My marriage is probably one of the things I am most proud of. My husband and I are both strong, passionate people with lots of opinions and no shortage of expressing them. Figuring out how to navigate the ebbs, flows, and sparks has been a learning curve.
I’ve shared my philosophy before that there are no right or wrong choices…and in a relationship, there are no right or wrong people. Why we even try to label one person as right/good when we disagree really makes little sense—although I have spent lots of energy doing just that. It was a eureka moment for me when I realized that instead of spending energy blaming, I could redirect that energy to understanding—we were both better off.
So in the midst of this contrived day of sharing love or reflecting on the love you want to share—I have been reflecting on the harder edges that sometimes derail those loving feelings. Sometimes in a mate or a friend, we bump up against edges and it is more comfortable to run from those edges, rather than drink them in and understand why they hurt so much.
I do that…I will meet someone who irritates me—“rubs me the wrong way” and my gut reaction is to move away. Get space. Escape. But what if I didn’t. What if I stayed in that place of discomfort. Is there something there for me?
The Buddhist monk, Pema Chodron, talks about how everything you encounter on your path leads to your enlightenment. That wisdom about the pain and rough edges is important. She suggests that you get intimate with those moments. Embrace the pain. Sit with it. Stare it down. Her thinking: the more intimate you are with those moments—the greater you understand why things hurt you, scare you, anger you—the easier it is to let go of the pain and actually be with others. To be in a relationship--or friendship without feeling pain and then to truly be:
"As we learn to have compassion for ourselves, the circle of compassion for others -- what and whom we can work with, and how -- becomes wider."
Imagine being freed from the emotional baggage that causes you to retreat—whether it be emotional or physical retreat. The thought is very freeing to me. And the more people I talk to, the more surprised I am to learn how many people suffer through daily anxiety in a myriad of social situations. Imagine the peace if the edges softened and intimacy felt more comfortable?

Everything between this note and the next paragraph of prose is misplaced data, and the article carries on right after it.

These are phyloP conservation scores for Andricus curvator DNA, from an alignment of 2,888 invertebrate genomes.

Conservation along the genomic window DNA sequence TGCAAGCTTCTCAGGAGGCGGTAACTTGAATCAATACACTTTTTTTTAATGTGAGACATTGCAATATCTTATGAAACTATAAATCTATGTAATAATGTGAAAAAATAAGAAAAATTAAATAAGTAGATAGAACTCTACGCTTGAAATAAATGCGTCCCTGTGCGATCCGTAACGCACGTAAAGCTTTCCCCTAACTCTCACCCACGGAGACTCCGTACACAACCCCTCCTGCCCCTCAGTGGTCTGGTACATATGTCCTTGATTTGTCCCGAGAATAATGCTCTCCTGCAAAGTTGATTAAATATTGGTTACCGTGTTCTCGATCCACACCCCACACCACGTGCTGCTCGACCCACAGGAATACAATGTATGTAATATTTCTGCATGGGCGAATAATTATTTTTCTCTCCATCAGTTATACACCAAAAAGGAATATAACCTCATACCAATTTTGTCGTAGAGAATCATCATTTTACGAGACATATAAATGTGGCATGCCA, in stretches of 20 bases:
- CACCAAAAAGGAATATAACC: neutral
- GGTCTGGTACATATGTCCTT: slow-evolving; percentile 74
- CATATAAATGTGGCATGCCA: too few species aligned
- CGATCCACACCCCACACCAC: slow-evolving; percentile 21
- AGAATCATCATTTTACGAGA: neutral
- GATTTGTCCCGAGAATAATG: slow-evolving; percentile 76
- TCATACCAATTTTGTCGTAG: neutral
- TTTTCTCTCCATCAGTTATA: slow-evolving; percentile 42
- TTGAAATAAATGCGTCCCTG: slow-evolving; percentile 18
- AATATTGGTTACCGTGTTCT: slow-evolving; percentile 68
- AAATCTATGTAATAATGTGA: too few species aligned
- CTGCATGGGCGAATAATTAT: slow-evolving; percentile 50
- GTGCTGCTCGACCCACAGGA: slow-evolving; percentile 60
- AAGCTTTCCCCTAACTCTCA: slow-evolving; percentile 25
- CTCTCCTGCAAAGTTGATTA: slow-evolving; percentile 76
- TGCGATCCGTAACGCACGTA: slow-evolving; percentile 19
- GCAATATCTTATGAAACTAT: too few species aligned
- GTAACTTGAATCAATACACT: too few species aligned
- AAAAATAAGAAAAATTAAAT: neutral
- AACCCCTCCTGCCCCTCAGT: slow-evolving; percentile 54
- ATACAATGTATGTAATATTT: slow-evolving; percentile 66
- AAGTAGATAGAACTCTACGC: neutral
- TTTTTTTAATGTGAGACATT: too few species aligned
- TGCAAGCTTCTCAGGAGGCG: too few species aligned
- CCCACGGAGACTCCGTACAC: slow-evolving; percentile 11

I noticed some edges on me last night at yoga. The room was particularly hot. The teacher did not offer relief by opening the doors. He was not speaking very loudly or clearly, so I didn’t always know when a posture was complete. And he was holding postures too long—at least in my opinion.
In the midst of my irritation and my focus on all these negative thoughts, I stepped back for a moment. I asked myself what is this about and why am I letting it make me go negative? I didn’t exactly have an answer, but what I did realize was that the teacher offered me something and it had nothing to do with the heat or my discomfort or the yoga.
What the teacher was teaching me—while I bumped against these hard edges that would make me want to retreat—was to be exactly in the moment in the studio. In my irritation, I forgot about all the garbage that filled my head prior to class and all I could do was focus on the exact moment of every posture. I focused to hear his voice. I focused on my quads when Triangle pose seemed to last forever. I was IN those moments.
What a gift he gave me. The gift of mindfulness. And not just the gift of being in that moment, but the gift to realize that in my discomfort, there may be something there for me.
Once again, from those painful moments…growth, enlightenment.
When I wrote my Valentine to my husband this morning, it was all about the edges we felt this week. It was about how wonderful it felt to feel so upset with him—pushed to some very uncomfortable places and have the confidence and comfort that we would both be interested enough to find out what was making us both so, well, “edgy”…It was the edgy that brought us closer and more appreciative and more trusting.
So I share this Valentine with you: may you be curious about everything, especially those moments that might terrify or pinch. May you have faith that in those moments, there may be something there for you—a lesson that teaches you about yourself and offers you greater peace. May you fill your life with friends and others who care enough to share your curiosity. Namaste’